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Defensible Space

May contain: fire, forest fire, flame, and bonfire

Every year across our Nation, some homes survive after a major wildfire, while others do not. Those that survive almost always do so because their owners had prepared for the eventuality of fire, which is an inescapable force of nature in fire-prone wildland areas like ours.  

There are two primary goals in creating defensible space to reduce the wildfire threat and better protecting your home and property: 

  • Reduce the flammability of your home
  • Reduce the fuels around your home.

This defensible space also provides for safety of our firefighters when we protect your home during a wildland fire. If you wait until there is smoke in the air to take fire-safe steps around your property, it's too late.

Think and Act in Zones 

When preparing your property to withstand a wildfire, it's useful to think in terms of zones. In some cases this may also require working with neighbors or other land owners. (If your neighbors will not or cannot cooperate you should at least clear to your property line.)

Zone 1: Home Ignition Zone

The most critical area is your home ignition zone, which includes your home itself and the landscaping within 30 feet. Remember: windblown embers or firebrands can ignite a home while leaving the surrounding vegetation untouched or only charred. Some tips to better protect this zone include:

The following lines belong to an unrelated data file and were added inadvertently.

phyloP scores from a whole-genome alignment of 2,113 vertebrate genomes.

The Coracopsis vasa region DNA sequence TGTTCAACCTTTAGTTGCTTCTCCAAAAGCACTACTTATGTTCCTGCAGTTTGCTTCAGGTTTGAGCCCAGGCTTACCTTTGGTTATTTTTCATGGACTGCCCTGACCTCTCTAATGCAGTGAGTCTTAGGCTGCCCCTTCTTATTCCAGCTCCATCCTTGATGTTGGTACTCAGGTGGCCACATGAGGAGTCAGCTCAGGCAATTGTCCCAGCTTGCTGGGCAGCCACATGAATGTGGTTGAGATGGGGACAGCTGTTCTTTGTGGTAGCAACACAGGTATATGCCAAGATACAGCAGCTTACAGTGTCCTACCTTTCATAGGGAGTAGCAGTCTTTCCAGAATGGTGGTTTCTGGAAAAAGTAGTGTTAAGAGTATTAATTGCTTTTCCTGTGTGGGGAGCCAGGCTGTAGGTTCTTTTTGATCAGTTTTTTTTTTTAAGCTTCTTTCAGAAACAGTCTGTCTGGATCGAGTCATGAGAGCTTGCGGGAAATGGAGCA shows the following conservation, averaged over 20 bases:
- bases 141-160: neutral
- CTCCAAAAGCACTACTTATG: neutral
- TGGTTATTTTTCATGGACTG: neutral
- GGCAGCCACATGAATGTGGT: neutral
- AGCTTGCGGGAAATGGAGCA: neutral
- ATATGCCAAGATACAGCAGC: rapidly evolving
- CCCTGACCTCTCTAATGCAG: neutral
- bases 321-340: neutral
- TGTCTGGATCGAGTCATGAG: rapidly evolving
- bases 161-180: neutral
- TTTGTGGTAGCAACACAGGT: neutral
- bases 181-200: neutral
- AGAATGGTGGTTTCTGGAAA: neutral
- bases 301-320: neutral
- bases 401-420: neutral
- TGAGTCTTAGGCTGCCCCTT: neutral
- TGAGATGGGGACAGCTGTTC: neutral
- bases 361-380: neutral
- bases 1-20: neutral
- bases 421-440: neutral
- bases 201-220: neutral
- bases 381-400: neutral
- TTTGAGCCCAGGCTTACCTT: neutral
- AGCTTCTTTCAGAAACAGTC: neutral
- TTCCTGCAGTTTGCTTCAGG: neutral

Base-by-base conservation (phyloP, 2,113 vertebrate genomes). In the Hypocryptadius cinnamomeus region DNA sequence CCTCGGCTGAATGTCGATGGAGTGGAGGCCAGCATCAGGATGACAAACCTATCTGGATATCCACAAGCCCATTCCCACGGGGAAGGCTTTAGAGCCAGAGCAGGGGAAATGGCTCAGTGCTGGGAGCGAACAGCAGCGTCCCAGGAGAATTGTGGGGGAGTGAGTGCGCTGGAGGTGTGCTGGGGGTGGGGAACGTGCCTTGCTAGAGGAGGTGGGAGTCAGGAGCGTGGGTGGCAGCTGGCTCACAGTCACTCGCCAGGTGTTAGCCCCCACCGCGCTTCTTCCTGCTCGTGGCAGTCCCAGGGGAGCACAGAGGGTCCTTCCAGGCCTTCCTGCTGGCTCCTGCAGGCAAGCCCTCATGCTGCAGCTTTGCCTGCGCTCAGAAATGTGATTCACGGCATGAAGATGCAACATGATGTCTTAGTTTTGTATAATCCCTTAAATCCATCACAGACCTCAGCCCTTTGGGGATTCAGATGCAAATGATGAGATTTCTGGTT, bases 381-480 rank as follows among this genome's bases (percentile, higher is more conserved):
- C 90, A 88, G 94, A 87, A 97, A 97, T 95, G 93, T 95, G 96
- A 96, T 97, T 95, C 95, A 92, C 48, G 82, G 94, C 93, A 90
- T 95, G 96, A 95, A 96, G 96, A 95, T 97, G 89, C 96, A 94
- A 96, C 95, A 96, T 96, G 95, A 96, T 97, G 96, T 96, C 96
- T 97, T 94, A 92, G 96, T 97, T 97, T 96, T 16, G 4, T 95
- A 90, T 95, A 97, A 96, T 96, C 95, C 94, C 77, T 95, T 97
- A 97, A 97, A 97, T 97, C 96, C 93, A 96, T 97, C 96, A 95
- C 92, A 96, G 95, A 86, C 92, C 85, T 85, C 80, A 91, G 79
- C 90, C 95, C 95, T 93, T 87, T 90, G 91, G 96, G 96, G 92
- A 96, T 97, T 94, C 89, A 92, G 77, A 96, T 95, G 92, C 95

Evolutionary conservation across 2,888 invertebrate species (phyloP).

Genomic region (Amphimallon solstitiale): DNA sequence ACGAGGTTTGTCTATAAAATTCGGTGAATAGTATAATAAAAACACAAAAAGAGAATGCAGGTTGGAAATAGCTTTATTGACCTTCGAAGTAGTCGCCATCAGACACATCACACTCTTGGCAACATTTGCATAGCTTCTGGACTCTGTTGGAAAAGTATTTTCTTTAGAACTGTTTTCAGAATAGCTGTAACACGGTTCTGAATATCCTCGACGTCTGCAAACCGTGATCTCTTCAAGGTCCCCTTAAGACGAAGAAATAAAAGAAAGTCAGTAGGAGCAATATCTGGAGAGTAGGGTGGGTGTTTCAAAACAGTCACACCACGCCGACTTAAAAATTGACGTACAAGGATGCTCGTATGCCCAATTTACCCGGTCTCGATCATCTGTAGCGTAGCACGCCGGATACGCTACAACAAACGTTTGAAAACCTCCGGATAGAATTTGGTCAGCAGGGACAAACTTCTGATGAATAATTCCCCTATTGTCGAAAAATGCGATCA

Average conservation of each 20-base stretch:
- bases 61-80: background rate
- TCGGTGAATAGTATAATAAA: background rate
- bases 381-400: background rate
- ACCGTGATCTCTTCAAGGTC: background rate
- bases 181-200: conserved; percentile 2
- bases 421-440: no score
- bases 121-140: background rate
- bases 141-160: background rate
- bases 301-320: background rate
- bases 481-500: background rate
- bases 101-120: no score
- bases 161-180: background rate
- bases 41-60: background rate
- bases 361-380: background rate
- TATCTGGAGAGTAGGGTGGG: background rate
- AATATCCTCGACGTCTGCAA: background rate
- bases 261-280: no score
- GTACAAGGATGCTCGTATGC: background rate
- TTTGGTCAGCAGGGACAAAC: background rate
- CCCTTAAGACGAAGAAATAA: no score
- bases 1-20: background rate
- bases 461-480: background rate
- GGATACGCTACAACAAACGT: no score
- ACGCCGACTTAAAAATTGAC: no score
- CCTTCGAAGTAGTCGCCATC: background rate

Clear pine needles or other woody debris from rain gutters and off the roof.
Clear all vegetation and debris from under decks and touching the foundation.
Be sure all eaves and attic vents are screened with a small, ¼-inch screen.
Move stacks of firewood away from the structure.
Keep vegetation in this area trimmed low, well-irrigated, free of dead material (leaves and dry grass), and small shrubs or bushes spaced apart to prevent a continuous path of fuel to your home.
Replace hazardous vegetation with less flammable, irrigated landscaping or low growing ground cover and flowering plants.

Zone 2: Defensible Space Zone

  • This is the second most critical zone and includes the area from 30 to 100 feet (or to your property line) from your home.
  • Remove dead and dying grass, shrubs and trees.
  • Reduce the density of vegetation and “ladder fuels” by thinning and keeping them free of dead material.
  • Remove dense undergrowth and thin out densely-crowded smaller trees.
  • Experts recommend keeping 10 feet of space between trees and shrubs.
  • Mature trees should be limbed up 6 to 10 feet above the ground.

While there are many steps that can be taken to enhance the survivability of your home and property when wildfire occurs, it's important to remember that each step you take, no matter how small, can make a large difference. 

If you have any questions or would like schedule a consultation with us please contact us.